One idea I've had that I haven't mentioned before is to have a tribute week every now and then where everyone changes their avatar to the person they admire most, but I fear that we'd end up with 1/4 Darwin, 1/4 Einstein, 1/4 Jesus, and 1/4 miscellaneous.
Hogan worked for DEC at one time, and I once met him briefly in the Marlboro cafeteria, probably around 1979. His are some of the science fiction books I remember most fondly. I still remember the ending from Inherit the Stars, and I can almost but not quite remember the hero's name.
You may be selling Jobs a bit short. He was the Thomas Edison of our time.
You have to be kidding me. No-one will know who Jobs was in 2091; they'll still know who Edison was.
I've been reading Isaaacson's biography of Jobs and just came across this near the end:
Was he smart? No, not exceptionally. Instead, he was a genius. His imaginative leaps were instinctive, unexpected, and at times magical. He was, indeed, an example of what the mathematician Mark Kac called a magician genius, someone whose insights come out of the blue and require intuition more than mere mental processing power. Like a pathfinder, he could absorb information, sniff the winds, and sense what lay ahead.
Steve Jobs thus became the greatest business executive of our era, the one most certain to be remembered a century from now. History will place him in the pantheon right next to Edison and Ford. More than anyone else of his time, he made products that were completely innovative, combining the power of poetry and processors. With a ferocity that could make working with him as unsettling as it was inspiring, he also built the world's most creative company.
And he wasn't just a business man. Jobs is listed as one of the inventors on 212 different patents (Edison has 1093 patents).
But I agree with you rather than Isaacson. Jobs worked in an arena of short product lifetimes, and nothing he invented was iconic in the same way as movies, the phonograph, and light bulbs, so I don't see why he would be remembered by anyone but historians a century from now. Still, he was responsible for products like Apple II, the Mac, the iPod, the iPhone, and the iPad. He bought Pixar, drove animation technology forward, and made the company successful. He created industries like on-line music stores and app stores. It is for these reasons that I agree with Isaacson in ranking him way up there with Edison and Ford.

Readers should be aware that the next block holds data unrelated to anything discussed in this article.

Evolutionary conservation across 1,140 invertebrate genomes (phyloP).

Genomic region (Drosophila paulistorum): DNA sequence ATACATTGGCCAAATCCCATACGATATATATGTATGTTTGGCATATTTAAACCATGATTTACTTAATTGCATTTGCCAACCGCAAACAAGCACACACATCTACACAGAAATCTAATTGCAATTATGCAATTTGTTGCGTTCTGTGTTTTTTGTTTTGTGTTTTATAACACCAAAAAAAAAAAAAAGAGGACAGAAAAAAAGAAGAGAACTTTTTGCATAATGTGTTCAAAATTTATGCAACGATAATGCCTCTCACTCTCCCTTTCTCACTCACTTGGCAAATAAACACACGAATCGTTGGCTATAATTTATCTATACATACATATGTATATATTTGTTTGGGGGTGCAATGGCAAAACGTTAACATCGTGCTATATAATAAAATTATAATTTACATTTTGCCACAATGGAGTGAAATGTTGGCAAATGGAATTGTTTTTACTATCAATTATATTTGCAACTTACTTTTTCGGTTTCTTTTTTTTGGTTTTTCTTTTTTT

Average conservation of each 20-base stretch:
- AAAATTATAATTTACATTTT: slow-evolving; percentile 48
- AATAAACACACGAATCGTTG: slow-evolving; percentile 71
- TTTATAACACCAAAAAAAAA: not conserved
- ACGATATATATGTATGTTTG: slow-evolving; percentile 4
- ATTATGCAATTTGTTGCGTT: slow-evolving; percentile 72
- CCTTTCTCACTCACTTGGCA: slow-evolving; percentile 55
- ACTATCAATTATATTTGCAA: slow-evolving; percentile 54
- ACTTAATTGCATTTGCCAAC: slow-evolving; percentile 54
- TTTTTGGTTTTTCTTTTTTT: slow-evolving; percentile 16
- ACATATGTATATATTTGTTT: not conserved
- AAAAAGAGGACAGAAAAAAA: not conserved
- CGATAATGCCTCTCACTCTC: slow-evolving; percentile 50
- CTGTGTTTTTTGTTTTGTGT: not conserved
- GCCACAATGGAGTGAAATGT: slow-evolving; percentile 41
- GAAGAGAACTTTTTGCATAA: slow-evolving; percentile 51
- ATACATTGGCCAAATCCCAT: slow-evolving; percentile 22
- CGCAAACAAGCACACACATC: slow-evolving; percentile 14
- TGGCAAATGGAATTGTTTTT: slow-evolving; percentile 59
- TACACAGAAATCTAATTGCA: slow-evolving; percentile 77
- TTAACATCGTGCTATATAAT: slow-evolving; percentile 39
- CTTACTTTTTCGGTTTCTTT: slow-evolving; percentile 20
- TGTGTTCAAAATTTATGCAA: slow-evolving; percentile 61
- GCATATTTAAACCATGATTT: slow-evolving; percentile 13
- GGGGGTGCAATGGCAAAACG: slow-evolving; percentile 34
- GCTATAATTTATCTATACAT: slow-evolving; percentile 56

However you felt about Salty in life (Salty was one of his on-line nicknames, and that's the name that has stuck with me), I'm sure we all appreciated his wit and indomitable spirit. He participated here for quite a while and contributed a great deal to the debate.
He's gone now, but if you read the obituary he left this life with grace while, evidently, still being true to himself. Those of us who are able should post whatever heartfelt appreciations we can muster to the condolences section at the end of the obituary:
I found this paragraph particularly enlightening - it explains a lot of discussions here:
I was struck by how some believers edited the past in order to avoid acknowledging that they had been mistaken. The engineer in his mid-twenties, the one who told me this was a prophecy rather than a prediction, maintained that he had never claimed to be certain about May 21. When I read him the transcript of our previous interview, he seemed genuinely surprised that those words had come out of his mouth. It was as if we were discussing a dream he couldn’t quite remember.
After his career Ralph Kiner did New York Mets television broadcasts with Lindsey Nelson and Bob Murphy for years and years, and at end of each game he interviewed a ballplayer on Kiner's Korner. Nolan Ryan began his career with the Mets and Kiner broadcast Ryan pitching many times.
I haven't seen it mentioned yet so I'll just add that Shirley Temple continued working in the entertainment industry after her film career ended, mostly television, and she also served as a United States diplomat. My favorite film was Captain January.
I might have related this story once already. Paul Nimoy, Leonard's nephew, was on my high school's tennis team in 1969, and after the season he invited team members to a barbecue at his house where his uncle would be attending. Having never watched Star Trek, and having only a vague idea of who Leonard Nimoy was, and not really knowing Paul since he was on the JV and I was on the varsity, I did not attend, to my everlasting regret.
quote:Mrs. Reagan was a fierce guardian of her husband’s image, sometimes at the expense of her own, and during Mr. Reagan’s improbable climb from a Hollywood acting career to the governorship of California and ultimately the White House, she was a trusted adviser. ... Mrs. Reagan was a trusted adviser to her husband, President Ronald Reagan, and a fierce guardian of his image. She championed efforts to fight drug abuse and Alzheimer’s disease.
PS: As was said way back in Message 271, maybe the tribute thread can be used for tributes, and if someone wants to discuss how horrible were Thatcher and Reagan they can open a thread over at Coffee House.
Probably unknown to most here, she won Wimbledon in 1998. In her losing Wimbledon final effort in 1993 she cried and was comforted by the Duchess of Kent during the awards ceremony. She has died of cancer at the young age of 49.